I love Europe. But I hate getting there.
Getting there means I have to sit in a tiny seat with no leg room inside a long, airborne metal tube for something like 11 hours.
To me (I am about 6′ 4″ tall) that is about as close to the sort of torture once practiced in the dungeons of the Tower of London that I will ever get.
It also means being packed with a few hundred other often ill-tempered and petulant people into a cramped space too small for any kind of reasonable comfort.
If there were only fast ships that could make the journey in a day or two, I would be the first to climb aboard. But there are not.
So the only option is to take a plane. It really makes no difference which airline you choose. They are all equally abysmal.
Airlines today have opted to forgo the comfort of their passengers in favor of more and smaller seats. The more seats they can cram into a plane and the more bodies they and stuff into those seats, the more money the airlines can rake in. To hell with the passengers. They are, after all, little more than the human equivalent of sheep or cattle.
For the past decade or so we have been in the “cattle car” era of flying. I am surprised that some airline hasn’t figured out how to sell “standing room only” tickets on these already jam-packed conveyances.
Oh wait. I think I heard something about that…God forbid. It’s called the “vertical passenger seat” or “standing cabin” and it may be the next big cost-cutting move in aviation, according to a new report whose author says the concept could be here within five years.
“I’ve seen people stand on buses and trains before throughout a journey of maybe close to an hour,” says Fairuz Romli, an aerospace engineering professor at the University Putra Malaysia in a recent study. “So if that’s possible, then standing on an aircraft (shouldn’t) be a far-fetched idea.”
“If the option available to reach my destination is either sitting on a bus or train for six to seven hours or standing for an hour and half on an aircraft, I believe there are many people who would opt for the latter if the flight ticket price is reasonably low.”
Using the popular Boeing 737-300 as an example, Romli’s study calculates that a standing cabin would lead to a 21% increase in passenger capacity while dropping ticket prices by as much as 44%.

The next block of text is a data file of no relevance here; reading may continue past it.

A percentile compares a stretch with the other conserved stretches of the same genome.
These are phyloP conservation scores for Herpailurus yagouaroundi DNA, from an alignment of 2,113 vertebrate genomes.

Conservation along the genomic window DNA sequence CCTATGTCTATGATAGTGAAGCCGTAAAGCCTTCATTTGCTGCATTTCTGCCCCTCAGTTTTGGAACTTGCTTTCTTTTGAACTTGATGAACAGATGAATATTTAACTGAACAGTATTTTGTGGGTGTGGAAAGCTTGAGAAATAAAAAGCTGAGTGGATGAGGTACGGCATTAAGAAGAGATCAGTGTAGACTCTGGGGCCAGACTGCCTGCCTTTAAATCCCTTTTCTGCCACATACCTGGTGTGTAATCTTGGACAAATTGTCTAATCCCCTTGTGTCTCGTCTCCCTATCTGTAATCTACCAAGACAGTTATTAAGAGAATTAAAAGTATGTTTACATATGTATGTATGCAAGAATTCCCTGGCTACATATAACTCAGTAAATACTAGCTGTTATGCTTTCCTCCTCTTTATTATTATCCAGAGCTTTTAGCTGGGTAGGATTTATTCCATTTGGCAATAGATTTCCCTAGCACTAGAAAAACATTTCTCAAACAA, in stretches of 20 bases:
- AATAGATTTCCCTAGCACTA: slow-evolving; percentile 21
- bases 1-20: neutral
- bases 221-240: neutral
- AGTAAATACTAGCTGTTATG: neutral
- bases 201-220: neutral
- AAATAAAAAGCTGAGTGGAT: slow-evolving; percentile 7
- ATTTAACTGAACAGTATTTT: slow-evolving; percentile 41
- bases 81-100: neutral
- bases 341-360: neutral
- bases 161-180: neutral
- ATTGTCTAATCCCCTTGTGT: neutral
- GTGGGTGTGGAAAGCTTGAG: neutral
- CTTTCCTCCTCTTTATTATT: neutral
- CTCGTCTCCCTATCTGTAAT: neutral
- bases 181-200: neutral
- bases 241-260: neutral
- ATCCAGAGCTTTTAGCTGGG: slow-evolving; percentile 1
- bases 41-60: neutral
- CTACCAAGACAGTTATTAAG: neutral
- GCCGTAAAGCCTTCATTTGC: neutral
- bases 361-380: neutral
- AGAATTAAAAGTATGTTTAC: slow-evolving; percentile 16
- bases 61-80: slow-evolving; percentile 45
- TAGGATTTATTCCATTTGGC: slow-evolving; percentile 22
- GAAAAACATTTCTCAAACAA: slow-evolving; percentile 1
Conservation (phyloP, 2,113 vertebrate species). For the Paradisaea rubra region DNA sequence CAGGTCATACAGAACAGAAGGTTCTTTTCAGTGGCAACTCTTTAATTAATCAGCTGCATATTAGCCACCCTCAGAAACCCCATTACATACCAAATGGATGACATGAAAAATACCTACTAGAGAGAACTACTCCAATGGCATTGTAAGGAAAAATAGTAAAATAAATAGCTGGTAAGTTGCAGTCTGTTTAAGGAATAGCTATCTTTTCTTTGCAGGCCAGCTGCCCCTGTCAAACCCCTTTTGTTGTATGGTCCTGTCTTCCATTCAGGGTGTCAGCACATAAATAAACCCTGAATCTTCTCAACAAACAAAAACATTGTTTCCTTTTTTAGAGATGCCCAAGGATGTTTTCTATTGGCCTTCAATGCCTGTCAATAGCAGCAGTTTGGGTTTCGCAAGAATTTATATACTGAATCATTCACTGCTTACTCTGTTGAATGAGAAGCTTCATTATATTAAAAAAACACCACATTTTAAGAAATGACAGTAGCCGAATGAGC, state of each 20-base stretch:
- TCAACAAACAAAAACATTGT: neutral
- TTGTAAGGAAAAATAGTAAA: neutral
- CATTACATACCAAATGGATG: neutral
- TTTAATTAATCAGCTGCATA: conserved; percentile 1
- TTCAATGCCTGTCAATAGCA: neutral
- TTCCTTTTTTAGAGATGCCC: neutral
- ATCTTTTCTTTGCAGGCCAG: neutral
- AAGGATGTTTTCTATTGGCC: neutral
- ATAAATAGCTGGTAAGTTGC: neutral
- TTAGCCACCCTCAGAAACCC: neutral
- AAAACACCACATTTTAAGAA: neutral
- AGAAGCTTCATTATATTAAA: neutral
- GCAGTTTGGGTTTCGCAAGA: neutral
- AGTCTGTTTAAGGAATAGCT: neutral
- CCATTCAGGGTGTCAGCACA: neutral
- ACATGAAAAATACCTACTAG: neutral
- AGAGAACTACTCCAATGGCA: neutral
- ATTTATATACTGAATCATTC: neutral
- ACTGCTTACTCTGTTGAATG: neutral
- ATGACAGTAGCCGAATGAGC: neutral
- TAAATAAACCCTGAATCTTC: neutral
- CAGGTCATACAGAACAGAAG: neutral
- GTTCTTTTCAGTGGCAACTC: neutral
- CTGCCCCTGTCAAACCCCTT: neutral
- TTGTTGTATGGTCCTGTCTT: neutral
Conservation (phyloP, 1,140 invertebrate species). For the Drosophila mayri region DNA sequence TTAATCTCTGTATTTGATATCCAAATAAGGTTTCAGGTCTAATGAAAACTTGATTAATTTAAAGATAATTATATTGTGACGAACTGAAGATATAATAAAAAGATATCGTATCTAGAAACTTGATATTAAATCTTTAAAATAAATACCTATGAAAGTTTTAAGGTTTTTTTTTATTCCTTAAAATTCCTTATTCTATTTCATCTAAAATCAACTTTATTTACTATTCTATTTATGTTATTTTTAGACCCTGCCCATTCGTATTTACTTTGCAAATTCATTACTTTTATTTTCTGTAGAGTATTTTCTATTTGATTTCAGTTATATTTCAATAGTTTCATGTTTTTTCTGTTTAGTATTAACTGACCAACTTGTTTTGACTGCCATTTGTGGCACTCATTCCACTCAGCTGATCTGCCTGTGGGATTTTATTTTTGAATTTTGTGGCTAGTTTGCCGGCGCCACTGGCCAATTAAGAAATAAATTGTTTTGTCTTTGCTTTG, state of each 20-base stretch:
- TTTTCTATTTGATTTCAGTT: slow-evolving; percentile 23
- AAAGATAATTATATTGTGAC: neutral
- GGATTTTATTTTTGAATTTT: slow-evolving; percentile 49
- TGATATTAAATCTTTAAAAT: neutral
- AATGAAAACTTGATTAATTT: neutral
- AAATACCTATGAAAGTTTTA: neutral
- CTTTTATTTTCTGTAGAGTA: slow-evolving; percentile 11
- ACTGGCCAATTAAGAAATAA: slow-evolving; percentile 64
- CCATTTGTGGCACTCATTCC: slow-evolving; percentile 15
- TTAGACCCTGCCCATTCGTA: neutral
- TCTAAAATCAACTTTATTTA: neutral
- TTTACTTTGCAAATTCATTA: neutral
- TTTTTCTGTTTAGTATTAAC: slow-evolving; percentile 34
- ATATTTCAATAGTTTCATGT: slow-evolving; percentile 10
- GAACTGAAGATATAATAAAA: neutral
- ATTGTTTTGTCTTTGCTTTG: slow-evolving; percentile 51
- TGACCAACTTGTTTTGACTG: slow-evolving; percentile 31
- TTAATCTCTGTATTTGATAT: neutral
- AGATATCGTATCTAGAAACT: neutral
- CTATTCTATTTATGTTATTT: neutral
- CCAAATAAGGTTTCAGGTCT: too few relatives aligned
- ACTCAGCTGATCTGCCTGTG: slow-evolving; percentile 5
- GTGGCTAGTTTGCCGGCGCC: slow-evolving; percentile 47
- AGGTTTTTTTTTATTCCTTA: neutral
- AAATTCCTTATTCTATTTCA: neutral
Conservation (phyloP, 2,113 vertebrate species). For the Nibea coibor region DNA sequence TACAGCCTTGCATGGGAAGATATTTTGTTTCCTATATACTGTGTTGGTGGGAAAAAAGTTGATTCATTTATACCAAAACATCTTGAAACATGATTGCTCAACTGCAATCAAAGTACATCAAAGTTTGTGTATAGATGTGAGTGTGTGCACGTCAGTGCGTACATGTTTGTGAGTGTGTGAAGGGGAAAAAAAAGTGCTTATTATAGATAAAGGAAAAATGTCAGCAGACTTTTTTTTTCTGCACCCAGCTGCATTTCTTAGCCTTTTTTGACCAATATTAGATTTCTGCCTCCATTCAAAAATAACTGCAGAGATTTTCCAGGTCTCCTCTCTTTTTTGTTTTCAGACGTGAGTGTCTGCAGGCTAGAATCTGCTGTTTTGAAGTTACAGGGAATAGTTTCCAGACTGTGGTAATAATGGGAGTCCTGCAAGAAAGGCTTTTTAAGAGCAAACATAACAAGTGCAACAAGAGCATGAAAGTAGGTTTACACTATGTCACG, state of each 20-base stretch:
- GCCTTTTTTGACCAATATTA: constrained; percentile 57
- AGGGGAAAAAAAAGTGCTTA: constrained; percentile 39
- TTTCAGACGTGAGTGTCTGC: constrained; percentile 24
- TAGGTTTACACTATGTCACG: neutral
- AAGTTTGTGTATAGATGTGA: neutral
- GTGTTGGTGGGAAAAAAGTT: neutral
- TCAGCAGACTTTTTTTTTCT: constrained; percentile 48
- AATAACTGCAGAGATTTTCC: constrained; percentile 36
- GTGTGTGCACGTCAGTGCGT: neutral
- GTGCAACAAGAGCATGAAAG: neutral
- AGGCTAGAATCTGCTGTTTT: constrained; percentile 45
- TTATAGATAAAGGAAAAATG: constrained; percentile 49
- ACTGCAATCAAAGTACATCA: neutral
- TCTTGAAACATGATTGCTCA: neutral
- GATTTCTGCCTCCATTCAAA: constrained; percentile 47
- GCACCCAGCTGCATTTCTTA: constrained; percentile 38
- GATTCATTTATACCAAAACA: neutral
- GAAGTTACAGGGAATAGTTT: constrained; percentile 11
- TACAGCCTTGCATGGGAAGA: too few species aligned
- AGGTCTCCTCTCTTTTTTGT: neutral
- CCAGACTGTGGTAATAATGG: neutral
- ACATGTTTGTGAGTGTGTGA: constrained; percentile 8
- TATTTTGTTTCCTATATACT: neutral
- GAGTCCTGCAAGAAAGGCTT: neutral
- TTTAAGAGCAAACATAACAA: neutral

In 2012, Ryanair CEO Michael O’Leary floated the idea this way: “The problem with aviation is that for 50 years it’s been populated by people who think it’s a wondrous sexual experience when it’s really just a bus with wings.”
One of the biggest scams going today is the promise that if you fly often enough and far enough you will “earn” miles that you can redeem for upgrades to the more spacious accommodations in Business Class. (Forget First Class).
Ha! What a hoax. I bought my Economy plus tickets from United Airlines in September 2014 for our vacation in May 2015–a full eight months ahead of time. I indicated I wanted to use some of my 130,000 miles to upgrade to business class. I was at the top of the list, I was told.
A lot of good that did. By the time I left for my trip the airline still had not granted me an upgrade using my miles. Ditto on the return trip from Europe.
Now, I realize that complaining about overcrowded airplanes, lack of leg room, nasty and overworked flight attendants and bathrooms designed for dwarfs does absolutely no good. Airlines consistently and predictably ignore the protests of anguished passengers as they rake in the $$.
So here’s an idea that is even better than the “vertical passenger seat.”
On long flights to Europe or Asia why not have special air tight sections of the plane where passengers can opt to be rendered unconscious for the duration of the flight with miscellaneous “cocktails” laced with drugs for general anesthesia.
Planes would have First Class, Business Class, Economy Class and “Propofol” or “Thiopental” class sections in which passengers sit down, buckle up, go to sleep, and wake up once the plane arrives at its destination.
Now that’s my idea of flying the friendly skies.
Think of all the meals and soft drinks airlines would no longer have to serve to keep the sheep happy. Think of shorter lines to get into the airborne outhouses. Think of fewer crabby passengers making unreasonable demands on flight attendants.
OK, I will let you think about that for a while.
In the meantime, I must say the best part of the trip was arriving at Heathrow Airport in London. Not that Heathrow is a wonderful airport. It is not. It is too big and possibly the most passenger unfriendly airport I have ever been in.
Hallways stretch on forever. After 20 minutes of hiking I felt like a Hobbit on a never-ending journey to the land of demons.
Terminals are 10 and 15-minute bus rides apart. If I had decided to walk from one terminal to the other, I would still be walking and never would have witnessed the changing of the guard at Buckingham Palace or paid my obligatory visit to the Tower of London.
Speaking of the Tower of London, imagine my surprise when, while touring the dungeon with its various implements of torture, I saw in the corner the most horrifying and painful torture device of all.
It was a seat from the economy section of a modern airline. How diabolical can we human beings be?